Of Frogs and Flowers – an excerpt from Annie Dillard

Primroses in the front garden

Spring has arrived in Cork, Ireland, at last!  Mild temperatures, sun, and the stunning display of flower and bud have kept me outdoors for the past several days.  I’ve idled away many hours swinging on the hammock, staring out toward the Knockmealdown Mountains–their shape like a woman sleeping. Or, perhaps she gazes back, her head resting on her arm, as she listens to the birds: one foot dangling, toes wrapping themselves in cool grass. I’ve also meandered down the lane bagging stray rubbish, checked to see which plants are in bloom, and stood still as a Hazel while watching bunnies at their tea.  The activity of the season has drawn me out, and I am eager to observe the unfurling.

Primroses in the back garden

It’s during these seasonal shifts, when my whole being is possessed of childlike wonder at the magical story come to life, that I remember Annie Dillard, and the profound impact her book, Pilgrim at Tinker Creek, had on my life.  For a child whose feet were black, and calloused, from roaming creek-bed and field barefoot all day, and who held a deep and abiding sense that nature parented her when no human did, Ms Dillard’s book was a treasure.  For the first time, I read how other humans watched, and marveled, as I did.   It has been well over 20 years since I read Pilgrim at Tinker Creek, but its poetry of awareness is with me still.

To honor my own reverence, and delight at the changing season, I would like to share a short excerpt from Ms Dillard’s book – a book that has had a lasting affect on my outlook, and my sense of place.  This is the first observation of hers (beginning on page 7) that leapt out and grabbed me, all those long years ago.  Enjoy!

A couple of summers ago I was walking along the edge of the island to see what I could see in the water, and mainly to scare frogs.  Frogs have an inelegant way of taking off from invisible positions on the bank just ahead of your feet, in dire panic, emitting a froggy “Yike!” and splashing into the water.  Incredibly, this amused me, and, incredibly, it amuses me still.  As I walked along the grassy edge of the island, I got better and better at seeing frogs both in and out of the water.  I learned to recognize, slowing down, the difference in texture of the light reflected from mud bank, water, grass, or frog.  Frogs were flying all around me.  At the end of the island I noticed a small green frog.  He was exactly half in and half out of the water, looking like a schematic diagram of an amphibian, and he didn’t jump.

He didn’t jump; I crept closer.  At last I knelt on the island’s winter killed grass, lost, dumbstruck, staring at the frog in the creek just four feet away.  He was a very small frog with wide, dull eyes.  And just as I looked at him, he slowly crumpled and began to sag.  The spirit vanished from his eyes as if snuffed.  His skin emptied and drooped; his very skull seemed to collapse and settle like a kicked tent.  He was shrinking before my eyes like a deflating football.  I watched the taut, glistening skin on his shoulders ruck, and rumple, and fall.  Soon, part of his skin, formless as a pricked balloon, lay in floating folds like bright scum on top of the water: it was a monstrous and terrifying thing.  I gaped bewildered, appalled.  An oval shadow hung in the water behind the drained frog; then the shadow glided away.  The frog skin bag started to sink.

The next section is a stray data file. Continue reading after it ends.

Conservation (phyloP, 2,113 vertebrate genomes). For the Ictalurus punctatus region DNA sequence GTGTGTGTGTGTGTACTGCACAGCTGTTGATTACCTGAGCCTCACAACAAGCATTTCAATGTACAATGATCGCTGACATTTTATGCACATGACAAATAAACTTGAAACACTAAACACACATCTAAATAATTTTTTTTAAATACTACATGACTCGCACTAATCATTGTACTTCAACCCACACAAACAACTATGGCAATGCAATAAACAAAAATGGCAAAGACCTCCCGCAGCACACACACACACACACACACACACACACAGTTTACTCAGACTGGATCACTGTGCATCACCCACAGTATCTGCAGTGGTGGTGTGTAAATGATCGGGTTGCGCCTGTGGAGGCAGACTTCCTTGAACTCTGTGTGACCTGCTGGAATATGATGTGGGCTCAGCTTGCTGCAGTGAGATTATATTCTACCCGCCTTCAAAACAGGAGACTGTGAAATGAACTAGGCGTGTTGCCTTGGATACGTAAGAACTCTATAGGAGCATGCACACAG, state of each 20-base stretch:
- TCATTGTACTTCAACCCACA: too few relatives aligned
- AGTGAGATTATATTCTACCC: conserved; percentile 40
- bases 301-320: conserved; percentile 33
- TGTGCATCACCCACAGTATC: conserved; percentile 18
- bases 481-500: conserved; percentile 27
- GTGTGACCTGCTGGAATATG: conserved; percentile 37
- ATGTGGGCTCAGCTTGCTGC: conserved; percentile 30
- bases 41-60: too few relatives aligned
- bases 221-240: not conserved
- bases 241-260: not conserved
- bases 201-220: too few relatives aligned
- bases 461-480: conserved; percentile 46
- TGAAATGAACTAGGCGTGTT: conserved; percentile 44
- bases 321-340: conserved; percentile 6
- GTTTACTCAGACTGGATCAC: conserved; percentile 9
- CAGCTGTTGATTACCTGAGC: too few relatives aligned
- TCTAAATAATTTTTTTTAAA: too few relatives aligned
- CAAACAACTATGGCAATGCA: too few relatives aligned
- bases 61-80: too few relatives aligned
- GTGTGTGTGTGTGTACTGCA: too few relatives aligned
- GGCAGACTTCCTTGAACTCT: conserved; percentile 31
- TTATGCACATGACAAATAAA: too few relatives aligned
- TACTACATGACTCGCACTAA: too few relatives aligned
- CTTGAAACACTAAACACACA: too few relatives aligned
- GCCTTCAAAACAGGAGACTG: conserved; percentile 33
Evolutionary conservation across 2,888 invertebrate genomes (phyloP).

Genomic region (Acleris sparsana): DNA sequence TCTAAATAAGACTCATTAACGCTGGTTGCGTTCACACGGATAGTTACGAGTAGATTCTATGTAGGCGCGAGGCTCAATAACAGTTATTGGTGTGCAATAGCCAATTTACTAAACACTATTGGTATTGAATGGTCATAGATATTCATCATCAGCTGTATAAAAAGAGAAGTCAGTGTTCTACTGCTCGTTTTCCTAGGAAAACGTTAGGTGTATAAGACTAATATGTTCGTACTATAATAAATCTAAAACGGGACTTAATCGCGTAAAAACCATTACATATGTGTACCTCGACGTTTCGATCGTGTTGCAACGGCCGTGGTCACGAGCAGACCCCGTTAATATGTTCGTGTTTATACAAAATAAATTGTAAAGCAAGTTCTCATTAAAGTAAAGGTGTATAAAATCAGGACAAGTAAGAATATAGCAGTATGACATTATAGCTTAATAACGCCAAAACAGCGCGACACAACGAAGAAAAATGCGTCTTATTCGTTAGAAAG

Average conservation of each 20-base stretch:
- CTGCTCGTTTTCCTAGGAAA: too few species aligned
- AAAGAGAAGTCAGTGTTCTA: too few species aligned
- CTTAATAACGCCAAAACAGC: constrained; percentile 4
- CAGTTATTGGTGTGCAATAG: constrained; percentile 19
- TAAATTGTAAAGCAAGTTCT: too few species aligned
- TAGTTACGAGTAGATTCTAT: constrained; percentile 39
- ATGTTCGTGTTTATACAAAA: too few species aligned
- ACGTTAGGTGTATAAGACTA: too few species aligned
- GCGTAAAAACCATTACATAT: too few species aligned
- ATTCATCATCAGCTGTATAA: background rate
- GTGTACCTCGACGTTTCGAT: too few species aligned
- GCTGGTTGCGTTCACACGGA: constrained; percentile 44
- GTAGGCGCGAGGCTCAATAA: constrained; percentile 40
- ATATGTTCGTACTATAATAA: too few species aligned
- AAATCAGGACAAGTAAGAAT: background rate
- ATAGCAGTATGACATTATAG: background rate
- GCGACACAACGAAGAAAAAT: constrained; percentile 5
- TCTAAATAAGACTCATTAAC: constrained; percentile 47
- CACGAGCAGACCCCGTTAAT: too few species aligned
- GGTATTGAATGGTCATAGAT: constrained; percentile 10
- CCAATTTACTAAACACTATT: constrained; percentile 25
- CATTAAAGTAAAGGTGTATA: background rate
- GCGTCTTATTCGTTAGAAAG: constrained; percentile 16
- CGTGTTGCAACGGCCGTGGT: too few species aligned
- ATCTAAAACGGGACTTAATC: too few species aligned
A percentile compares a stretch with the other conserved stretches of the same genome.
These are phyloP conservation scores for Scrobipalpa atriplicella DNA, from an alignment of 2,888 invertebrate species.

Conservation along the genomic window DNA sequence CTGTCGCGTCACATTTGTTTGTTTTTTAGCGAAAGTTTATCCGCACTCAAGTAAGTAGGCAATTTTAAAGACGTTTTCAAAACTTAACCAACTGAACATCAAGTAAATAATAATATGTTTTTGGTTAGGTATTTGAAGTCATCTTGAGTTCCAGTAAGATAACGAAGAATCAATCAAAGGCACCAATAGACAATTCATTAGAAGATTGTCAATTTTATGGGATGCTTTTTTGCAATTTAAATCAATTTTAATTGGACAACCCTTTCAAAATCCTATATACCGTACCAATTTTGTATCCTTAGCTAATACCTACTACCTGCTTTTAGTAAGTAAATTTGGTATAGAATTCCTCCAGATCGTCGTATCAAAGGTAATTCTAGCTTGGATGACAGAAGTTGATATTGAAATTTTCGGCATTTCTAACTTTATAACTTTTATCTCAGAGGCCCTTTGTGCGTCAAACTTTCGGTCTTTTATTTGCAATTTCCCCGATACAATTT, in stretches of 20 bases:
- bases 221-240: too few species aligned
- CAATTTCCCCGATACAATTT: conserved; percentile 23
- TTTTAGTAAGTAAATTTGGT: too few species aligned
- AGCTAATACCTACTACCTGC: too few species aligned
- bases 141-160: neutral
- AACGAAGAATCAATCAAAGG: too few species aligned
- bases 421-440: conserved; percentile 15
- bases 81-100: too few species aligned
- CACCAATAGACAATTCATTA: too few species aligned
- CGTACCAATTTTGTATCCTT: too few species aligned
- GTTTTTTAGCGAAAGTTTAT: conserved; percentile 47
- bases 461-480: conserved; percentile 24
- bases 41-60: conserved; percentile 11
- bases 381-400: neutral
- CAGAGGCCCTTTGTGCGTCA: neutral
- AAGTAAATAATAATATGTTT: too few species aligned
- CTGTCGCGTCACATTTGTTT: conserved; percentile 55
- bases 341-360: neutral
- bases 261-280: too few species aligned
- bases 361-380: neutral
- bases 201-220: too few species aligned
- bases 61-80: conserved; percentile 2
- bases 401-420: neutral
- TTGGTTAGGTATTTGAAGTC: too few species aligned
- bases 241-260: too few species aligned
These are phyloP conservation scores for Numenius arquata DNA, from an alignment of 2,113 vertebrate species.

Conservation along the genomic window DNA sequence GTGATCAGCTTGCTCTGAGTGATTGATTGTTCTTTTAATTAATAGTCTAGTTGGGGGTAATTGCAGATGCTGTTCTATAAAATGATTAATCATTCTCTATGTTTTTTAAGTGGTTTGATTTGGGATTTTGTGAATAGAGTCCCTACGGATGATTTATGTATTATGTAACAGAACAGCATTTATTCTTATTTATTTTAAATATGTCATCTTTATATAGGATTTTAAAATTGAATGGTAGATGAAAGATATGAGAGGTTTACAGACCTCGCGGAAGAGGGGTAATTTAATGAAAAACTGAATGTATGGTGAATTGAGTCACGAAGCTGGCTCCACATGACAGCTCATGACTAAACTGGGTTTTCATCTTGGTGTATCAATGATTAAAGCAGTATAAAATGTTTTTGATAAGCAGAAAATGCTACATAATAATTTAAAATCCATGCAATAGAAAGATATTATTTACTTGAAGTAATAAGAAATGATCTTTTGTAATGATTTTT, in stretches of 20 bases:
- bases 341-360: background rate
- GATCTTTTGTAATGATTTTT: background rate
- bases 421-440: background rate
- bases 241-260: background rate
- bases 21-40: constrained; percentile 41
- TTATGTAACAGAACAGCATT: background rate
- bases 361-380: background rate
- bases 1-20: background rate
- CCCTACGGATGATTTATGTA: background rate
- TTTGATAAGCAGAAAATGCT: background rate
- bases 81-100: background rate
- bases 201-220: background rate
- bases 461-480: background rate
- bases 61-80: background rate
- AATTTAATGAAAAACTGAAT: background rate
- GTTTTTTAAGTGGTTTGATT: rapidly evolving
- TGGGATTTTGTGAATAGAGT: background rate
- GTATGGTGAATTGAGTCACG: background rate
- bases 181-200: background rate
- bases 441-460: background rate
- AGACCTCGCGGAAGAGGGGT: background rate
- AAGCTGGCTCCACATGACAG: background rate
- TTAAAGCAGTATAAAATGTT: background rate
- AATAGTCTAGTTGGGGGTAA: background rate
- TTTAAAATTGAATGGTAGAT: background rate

I had read about the giant water bug, but never seen one.  “Giant water bug” is really the name of the creature, which is an enormous, heavy-bodied brown bug.  It eats insects, tadpoles, fish, and frogs.  Its grasping forelegs are mighty and hooked inward.  It seizes a victim with these legs, hugs it tight, and paralyzes it with enzymes injected during a vicious bite.  That one bite is the only bite it ever takes.  Through the puncture shoot the poisons that dissolve the victim’s muscles and bones and organs–all but the skin–and through it the giant water bug sucks out the victim’s body, reduced to a juice.  This event is quite common in warm fresh water.  The frog I saw was being sucked by a giant water bug.  I had been kneeling on the island grass; when the unrecognizable flap of frog skin settled on the creek bottom, swaying, I stood up and brushed the knees of my pants.  I couldn’t catch my breath.

About Traci

Traci Laird is an animist living in Ireland and hails from the great state of Texas (a mythic heritage she is quite proud of!).  Her current academic pursuits are in Sociology and Psychology, and she engages a “sensuous scholarship” when seeking to understand Place.  She can also be found at Confessions of a Hedge Witch


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